The Human Rights Campaign and Equality Federation have released their second annual national Municipal Equality Index, an evaluation of a “city’s laws and policies and an examination of how inclusive city services are of LGBT people.”
Cities are rated on a scale of 0-100, based on the city’s laws, policies, benefits, and services. There are 100 available standard points and 20 available bonus points (bonus points are awarded for programming or actions that apply to some but not all cities).
Why a city by city analysis? As HRC Foundation President Chad Griffin wrote in his introduction to 2012’s inaugural MEI:
As we make progress towards full equality at the state and federal levels, it is crucial to recognize the progress at the local level as well. In fact, we’ve found that’s often where progress begins. Some of our community’s earliest victories took place in cities and municipalities. Even more, we’ve found that these local results have a tendency to “bubble up” to the state level and business world. Often municipalities will move first, passing nondiscrimination ordinances that later serve as important models when inclusive statewide laws or corporate policies are under consideration.
The awarded bonus points highlight some noteworthy items. Hartford was given bonus points for the City’s domestic partner registry that predated statewide marriage equality, its status as a “welcoming place to work,” and the city services provided to “particularly vulnerable populations of the LGBT community.” Hartford’s final bonus points were awarded for its “openly LGBT elected or appointed municipal leaders,” most notably, of course, openly gay Mayor Pedro Segarra. (Mayor Segarra is only the second openly gay mayor of a U.S. state capital.)
Given its excellent score it is hard to say that Hartford fell short, but if you look at where the City missed picking up those 8 standard points, they were in all in the study’s law enforcement category. With respect to law enforcement, the MEI indicates that “fair enforcement of the law includes responsible reporting of hate crimes and engaging with the LGBT community in a thoughtful and respectful way.” Out of a total 18 standard points available in the law enforcement category, the MEI awarded Hartford all 10 available points for reporting hate crime statistics to the FBI, and none of the available 8 points because the City does not have a “LGBT Police Liaison or Task Force.” Theoretically related to the absence of a LGBT Police Liaison or Task Force, the City also missed a few available bonus points because, according to the MEI, it does not “engage with the LGBT community.” (That said, Hartford did earn 5 standard points for having an LGBT liaison in the Mayor’s office.)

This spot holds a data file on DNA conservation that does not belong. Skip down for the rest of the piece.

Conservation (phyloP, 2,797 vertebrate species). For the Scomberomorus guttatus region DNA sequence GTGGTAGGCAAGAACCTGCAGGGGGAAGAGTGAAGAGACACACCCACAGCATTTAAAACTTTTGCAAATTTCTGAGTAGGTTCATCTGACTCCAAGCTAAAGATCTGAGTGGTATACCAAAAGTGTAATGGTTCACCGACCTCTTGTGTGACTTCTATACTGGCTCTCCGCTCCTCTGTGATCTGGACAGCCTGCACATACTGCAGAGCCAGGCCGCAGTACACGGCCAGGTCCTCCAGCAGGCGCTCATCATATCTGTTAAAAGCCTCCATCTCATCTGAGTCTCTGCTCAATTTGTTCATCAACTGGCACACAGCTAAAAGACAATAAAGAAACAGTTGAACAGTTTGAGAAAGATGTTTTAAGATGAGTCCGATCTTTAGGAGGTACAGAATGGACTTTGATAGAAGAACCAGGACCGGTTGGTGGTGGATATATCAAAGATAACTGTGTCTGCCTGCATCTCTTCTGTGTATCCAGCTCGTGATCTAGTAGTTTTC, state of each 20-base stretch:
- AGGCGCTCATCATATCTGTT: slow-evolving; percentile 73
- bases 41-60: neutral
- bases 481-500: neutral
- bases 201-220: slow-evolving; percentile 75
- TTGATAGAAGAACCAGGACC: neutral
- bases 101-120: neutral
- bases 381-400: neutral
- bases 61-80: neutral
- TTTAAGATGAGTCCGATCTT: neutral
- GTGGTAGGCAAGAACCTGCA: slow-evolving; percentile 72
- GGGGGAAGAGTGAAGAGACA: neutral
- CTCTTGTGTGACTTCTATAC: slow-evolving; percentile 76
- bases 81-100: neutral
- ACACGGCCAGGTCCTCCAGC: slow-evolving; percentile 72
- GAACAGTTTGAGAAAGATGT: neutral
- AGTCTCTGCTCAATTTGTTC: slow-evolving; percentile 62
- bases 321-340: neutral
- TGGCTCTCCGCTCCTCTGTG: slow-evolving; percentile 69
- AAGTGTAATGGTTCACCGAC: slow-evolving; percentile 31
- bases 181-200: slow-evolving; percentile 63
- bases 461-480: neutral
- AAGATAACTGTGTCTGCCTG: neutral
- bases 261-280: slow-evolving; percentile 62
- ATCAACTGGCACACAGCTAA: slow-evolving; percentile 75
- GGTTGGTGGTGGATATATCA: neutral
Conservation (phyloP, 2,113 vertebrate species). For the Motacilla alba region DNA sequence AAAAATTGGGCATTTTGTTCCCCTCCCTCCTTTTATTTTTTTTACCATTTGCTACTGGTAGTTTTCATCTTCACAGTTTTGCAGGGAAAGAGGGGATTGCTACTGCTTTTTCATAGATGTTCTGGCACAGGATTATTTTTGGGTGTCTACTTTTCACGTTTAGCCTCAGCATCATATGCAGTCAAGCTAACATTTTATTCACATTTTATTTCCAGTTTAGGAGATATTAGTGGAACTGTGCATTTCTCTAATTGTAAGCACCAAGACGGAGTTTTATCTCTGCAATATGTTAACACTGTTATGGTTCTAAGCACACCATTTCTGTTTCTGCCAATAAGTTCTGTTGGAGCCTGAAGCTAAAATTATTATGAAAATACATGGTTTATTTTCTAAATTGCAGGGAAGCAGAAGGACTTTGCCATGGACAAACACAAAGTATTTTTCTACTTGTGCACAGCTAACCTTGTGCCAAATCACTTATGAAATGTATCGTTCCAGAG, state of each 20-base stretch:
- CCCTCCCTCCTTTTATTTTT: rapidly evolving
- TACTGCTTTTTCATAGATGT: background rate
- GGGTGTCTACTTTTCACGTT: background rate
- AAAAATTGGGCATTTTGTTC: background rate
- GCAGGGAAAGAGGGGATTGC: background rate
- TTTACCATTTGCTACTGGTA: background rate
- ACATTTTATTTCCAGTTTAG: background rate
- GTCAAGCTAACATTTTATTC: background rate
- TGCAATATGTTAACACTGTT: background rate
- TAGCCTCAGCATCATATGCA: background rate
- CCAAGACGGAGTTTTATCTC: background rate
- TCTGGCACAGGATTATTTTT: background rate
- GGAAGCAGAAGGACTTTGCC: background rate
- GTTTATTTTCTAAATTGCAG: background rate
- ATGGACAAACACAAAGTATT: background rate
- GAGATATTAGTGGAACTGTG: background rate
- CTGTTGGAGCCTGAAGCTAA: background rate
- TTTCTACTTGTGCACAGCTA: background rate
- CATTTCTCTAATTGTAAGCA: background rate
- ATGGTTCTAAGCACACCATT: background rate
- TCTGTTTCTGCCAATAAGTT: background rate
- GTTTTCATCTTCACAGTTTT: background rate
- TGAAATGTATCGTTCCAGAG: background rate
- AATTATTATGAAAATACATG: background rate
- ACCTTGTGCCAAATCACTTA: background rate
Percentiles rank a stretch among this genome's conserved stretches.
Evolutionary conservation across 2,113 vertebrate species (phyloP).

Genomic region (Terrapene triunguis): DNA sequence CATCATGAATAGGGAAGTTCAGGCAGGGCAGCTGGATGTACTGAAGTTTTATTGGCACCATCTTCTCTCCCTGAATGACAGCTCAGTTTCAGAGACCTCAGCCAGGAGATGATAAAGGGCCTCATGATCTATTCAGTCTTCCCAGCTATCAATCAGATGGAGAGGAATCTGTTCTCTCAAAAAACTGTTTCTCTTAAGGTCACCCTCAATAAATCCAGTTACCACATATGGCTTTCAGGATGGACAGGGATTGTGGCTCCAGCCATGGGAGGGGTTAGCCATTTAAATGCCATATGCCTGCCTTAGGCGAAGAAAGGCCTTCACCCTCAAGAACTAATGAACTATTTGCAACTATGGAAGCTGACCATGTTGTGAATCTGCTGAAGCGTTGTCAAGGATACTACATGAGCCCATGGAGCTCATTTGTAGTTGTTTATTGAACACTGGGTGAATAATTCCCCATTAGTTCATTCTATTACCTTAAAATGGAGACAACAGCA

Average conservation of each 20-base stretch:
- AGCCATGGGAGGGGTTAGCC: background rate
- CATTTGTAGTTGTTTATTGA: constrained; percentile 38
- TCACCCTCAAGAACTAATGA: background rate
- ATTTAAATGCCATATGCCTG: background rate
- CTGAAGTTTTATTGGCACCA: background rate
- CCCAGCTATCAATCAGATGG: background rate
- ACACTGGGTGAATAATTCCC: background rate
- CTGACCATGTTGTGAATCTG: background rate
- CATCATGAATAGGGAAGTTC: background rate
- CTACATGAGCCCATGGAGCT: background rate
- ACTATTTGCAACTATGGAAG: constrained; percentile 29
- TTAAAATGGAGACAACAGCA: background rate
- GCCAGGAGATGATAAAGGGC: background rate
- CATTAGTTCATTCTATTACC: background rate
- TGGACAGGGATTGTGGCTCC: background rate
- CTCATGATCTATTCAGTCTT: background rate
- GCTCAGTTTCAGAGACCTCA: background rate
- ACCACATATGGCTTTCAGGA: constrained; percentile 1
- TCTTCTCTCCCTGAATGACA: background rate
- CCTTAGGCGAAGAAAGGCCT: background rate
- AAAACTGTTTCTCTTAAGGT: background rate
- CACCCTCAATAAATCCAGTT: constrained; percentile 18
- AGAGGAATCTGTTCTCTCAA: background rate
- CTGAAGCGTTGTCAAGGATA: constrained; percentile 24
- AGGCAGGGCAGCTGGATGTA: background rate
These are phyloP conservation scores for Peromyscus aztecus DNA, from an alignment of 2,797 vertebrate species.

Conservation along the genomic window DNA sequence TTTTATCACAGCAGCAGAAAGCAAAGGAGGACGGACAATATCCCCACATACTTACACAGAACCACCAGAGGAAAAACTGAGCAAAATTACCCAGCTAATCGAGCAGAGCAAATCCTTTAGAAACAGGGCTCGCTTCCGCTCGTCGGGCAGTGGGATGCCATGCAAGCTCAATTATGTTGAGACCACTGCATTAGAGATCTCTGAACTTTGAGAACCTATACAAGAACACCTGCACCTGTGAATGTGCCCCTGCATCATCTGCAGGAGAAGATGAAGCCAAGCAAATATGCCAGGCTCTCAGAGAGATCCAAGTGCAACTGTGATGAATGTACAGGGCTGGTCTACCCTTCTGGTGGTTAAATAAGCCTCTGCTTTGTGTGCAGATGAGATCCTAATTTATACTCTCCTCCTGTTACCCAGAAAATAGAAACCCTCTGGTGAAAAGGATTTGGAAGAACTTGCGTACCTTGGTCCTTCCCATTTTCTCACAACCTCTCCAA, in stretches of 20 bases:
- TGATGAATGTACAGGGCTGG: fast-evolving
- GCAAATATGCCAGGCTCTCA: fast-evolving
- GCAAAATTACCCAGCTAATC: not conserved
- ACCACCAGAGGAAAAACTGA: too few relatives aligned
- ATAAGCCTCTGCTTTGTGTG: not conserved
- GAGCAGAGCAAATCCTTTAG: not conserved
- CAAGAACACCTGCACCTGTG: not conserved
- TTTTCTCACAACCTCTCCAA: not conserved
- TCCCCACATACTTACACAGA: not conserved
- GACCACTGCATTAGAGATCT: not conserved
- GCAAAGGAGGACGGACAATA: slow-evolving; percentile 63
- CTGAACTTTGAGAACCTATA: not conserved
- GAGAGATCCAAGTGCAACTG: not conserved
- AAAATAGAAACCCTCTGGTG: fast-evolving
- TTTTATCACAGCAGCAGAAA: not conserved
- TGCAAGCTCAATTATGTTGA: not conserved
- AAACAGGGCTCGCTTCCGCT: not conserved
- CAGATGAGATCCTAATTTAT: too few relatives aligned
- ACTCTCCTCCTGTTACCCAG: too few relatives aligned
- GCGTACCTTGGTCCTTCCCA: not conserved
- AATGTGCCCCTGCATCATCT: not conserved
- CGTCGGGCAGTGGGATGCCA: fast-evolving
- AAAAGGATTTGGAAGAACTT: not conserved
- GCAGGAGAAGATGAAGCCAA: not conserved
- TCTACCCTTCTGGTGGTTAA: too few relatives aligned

New Haven received a perfect score of 100, and was awarded all of the MEI’s 100 available standard points. It also received 5 bonus points, but scores cannot exceed 100. New Haven’s bonus points were related to the City’s “openly LGBT elected or appointed municipal leaders,” and the city services provided to “particularly vulnerable populations of the LGBT community.” As with Bridgeport and Storrs, this was the first year New Haven was included in the MEI.
Bridgeport struggled and scored a 61. Although it received perfect scores in the “Non-Discrimination Laws” and “Relationship Recognition” categories, the City’s weakest category was “Municipality as Employer,” in which Bridgeport scored a 6 out out of an available 26 points. This category of the MEI is intended to be reflective of the municipality’s “commitment themselves to treating LGBT employees equally” as evidenced by its ” offering equivalent benefits and protections to LGBT employees, and by awarding contracts to fair-minded businesses.” Bridgeport also fell short in the “Relationship with the LGBT Community” category, scoring 2 out of 8 available points, and, like Hartford, was dinged for the absence of a LGBT Police Liaison or Task Force.
Unfortunately Storrs — included in the list for the first time this year because it is “home to the state’s largest public university” -— underperformed, scoring a 58. Like Bridgeport, it received perfect scores in the “Non-Discrimination Laws” and “Relationship Recognition” categories. Storrs had difficulty in the “Municipality as Employer,” “Municipal Services,” “Law Enforcement,” and “Relationship with the LGBT Community” categories, scoring 5 out of 26, 13 out of 18, 10 out of 18, and 0 out of 8 available points, respectively.